Monday, December 23, 2013


Overview of Delos - the site is just massive with so much still not excavated
We had originally planned a couple of day trips, one to Naxos and one to Mykonos. With our lost first day and our pleasure at the relaxing pace of Naoussa life, we decided to just do one full day trip...sort of out of obligation, I think. We settled on a trip that first visited Delos, a now abandoned island that is covered in ruins and considered one of the most important archaeological sites of Greece. Inhabited over 5000 years ago, Delos was believed to be the birthplace of the gods Apollo and Artemis, and in later years (as in about 2500 years ago), the island was a religious pilgrimage site. Delos then became important on the trade route circuit, and I was particularly drawn to this information from Wikipedia:
"Before the end of the 1st century BC, trade routes had changed; Delos was replaced by Puteoli as the chief focus of Italian trade with the East, and as a cult-centre too it entered a sharp decline."
For those who have been reading this blog for awhile, you may remember that Puteoli is the ancient name for Pozzuoli, located in Italy and the location of our home back in Italy. An interesting coincidence for our trip.

Delos ruins

As we walked along the pathways, they were littered with terra cotta
pieces, remnants of ancient amphorae; here, we noticed quite a large
piece, just sitting on the path. Constantly seeing things everywhere that
Americans would deem museum protection worthy never got old.
From Delos, our boat headed over to Mykonos, where we had about three hours or so. Mykonos is quite popular on the tourist route and with cruise ships. And I'll be honest, our three hours there were two hours too many. We've heard from friends who've been to Mykonos how much they enjoyed their stay, so I think being in a hotel on the island and perhaps getting to know your immediate area (perhaps not staying in Mykonos town, but in one of the other towns) must be appealing. The water was absolutely incredible on Mykonos, too. But the main town itself seems to have given over to the cruise ship community. Shop after shop of T-shirts, magnets, and other cheap souvenirs. Shopkeepers who just looked bored out of their minds and/or disgusted with our presence, restaurants with prices that we could not even believe and menus full of tourist food, crowds everywhere, and on the "pedestrian" streets, we were constantly having to dodge into shops to avoid delivery vans going up and down the narrow lanes. For us, coming from Paros, Naoussa was the exact opposite of everything in that last sentence, so Mykonos was a big shock. We spent an hour covering most of the town, just to be sure we'd seen it all, then the crowds and traffic got to be too much. We decided to find a quiet place to settle down for our remaining time and eventually found a bar located in perhaps one of the top bar spots of the world. There, we settled into a comfy sofa to enjoy drinks while looking straight out at the gorgeous, Aegean Sea. Arriving back to Paros was a bit of relief, especially as we went out that night for dinner and walked through calm lanes, browsed the shops filled with unique clothes, jewelry, and gift items, and ate yet another excellent meal (at about half the Mykonos prices). I'm very glad we did the day trip, just so we could see a couple more of the Cycladic islands, but oh how happy we were that our week was being spent in Naoussa.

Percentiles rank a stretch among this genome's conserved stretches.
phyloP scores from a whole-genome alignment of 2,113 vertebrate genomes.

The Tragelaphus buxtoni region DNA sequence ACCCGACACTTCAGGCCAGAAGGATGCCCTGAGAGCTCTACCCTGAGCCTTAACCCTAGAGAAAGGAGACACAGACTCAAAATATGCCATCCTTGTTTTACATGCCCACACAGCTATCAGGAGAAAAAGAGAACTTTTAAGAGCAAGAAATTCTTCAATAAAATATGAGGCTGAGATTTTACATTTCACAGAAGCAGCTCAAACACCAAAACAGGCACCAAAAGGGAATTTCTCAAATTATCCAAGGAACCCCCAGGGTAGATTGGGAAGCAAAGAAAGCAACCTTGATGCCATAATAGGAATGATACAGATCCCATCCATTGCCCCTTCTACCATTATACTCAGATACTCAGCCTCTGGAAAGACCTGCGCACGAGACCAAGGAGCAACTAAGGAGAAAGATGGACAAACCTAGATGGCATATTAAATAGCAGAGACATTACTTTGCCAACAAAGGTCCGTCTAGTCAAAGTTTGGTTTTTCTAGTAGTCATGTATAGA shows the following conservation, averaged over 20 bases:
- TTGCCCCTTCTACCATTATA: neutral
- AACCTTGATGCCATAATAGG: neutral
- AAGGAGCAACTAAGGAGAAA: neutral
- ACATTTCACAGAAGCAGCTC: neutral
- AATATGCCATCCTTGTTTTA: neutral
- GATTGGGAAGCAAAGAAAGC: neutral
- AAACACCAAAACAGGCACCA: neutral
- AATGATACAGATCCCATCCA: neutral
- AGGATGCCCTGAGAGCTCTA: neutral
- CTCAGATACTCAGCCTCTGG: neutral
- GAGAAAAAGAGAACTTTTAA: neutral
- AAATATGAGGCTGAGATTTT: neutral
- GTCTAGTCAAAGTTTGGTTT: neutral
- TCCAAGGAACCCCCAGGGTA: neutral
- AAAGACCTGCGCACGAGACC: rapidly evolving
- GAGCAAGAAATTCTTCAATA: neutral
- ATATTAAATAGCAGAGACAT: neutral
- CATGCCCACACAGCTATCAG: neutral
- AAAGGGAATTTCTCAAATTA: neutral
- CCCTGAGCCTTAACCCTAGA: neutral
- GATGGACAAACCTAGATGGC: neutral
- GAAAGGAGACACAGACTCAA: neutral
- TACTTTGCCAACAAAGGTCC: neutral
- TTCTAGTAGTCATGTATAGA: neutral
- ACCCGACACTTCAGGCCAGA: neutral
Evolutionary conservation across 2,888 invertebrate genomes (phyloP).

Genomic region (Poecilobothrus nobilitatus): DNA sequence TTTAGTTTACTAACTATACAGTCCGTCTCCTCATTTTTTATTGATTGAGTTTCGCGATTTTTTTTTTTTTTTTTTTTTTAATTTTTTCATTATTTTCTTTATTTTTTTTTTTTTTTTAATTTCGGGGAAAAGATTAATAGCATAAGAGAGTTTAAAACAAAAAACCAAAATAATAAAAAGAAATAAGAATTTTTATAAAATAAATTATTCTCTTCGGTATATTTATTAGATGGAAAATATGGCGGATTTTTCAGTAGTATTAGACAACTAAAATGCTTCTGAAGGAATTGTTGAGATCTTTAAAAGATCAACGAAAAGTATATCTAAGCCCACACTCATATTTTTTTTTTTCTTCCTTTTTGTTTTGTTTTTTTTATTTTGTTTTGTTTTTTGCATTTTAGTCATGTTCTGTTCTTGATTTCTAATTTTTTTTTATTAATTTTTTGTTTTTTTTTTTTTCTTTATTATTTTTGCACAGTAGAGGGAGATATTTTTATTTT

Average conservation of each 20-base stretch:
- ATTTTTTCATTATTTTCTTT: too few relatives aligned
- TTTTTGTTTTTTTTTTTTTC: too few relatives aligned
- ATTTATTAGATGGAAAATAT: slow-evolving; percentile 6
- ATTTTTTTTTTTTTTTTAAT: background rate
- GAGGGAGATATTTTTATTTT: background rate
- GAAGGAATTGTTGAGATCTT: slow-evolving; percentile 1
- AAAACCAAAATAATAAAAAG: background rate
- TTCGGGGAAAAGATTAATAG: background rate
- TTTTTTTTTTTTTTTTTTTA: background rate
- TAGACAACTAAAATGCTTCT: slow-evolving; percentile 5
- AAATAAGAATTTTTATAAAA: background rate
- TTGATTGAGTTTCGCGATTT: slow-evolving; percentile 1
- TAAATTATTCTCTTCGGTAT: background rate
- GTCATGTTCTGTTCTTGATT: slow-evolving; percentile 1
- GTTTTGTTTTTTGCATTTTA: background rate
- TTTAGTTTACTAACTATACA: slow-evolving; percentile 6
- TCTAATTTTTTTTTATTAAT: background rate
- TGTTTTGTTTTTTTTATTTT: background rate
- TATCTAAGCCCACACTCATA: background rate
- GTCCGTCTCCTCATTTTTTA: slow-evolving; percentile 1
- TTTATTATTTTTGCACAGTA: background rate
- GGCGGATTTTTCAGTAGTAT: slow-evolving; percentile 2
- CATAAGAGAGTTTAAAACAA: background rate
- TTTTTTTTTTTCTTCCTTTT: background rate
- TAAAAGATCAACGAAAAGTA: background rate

Mykonos Windmills

Our resting spot

This is some fish washing station!

Heading "home" to Naoussa

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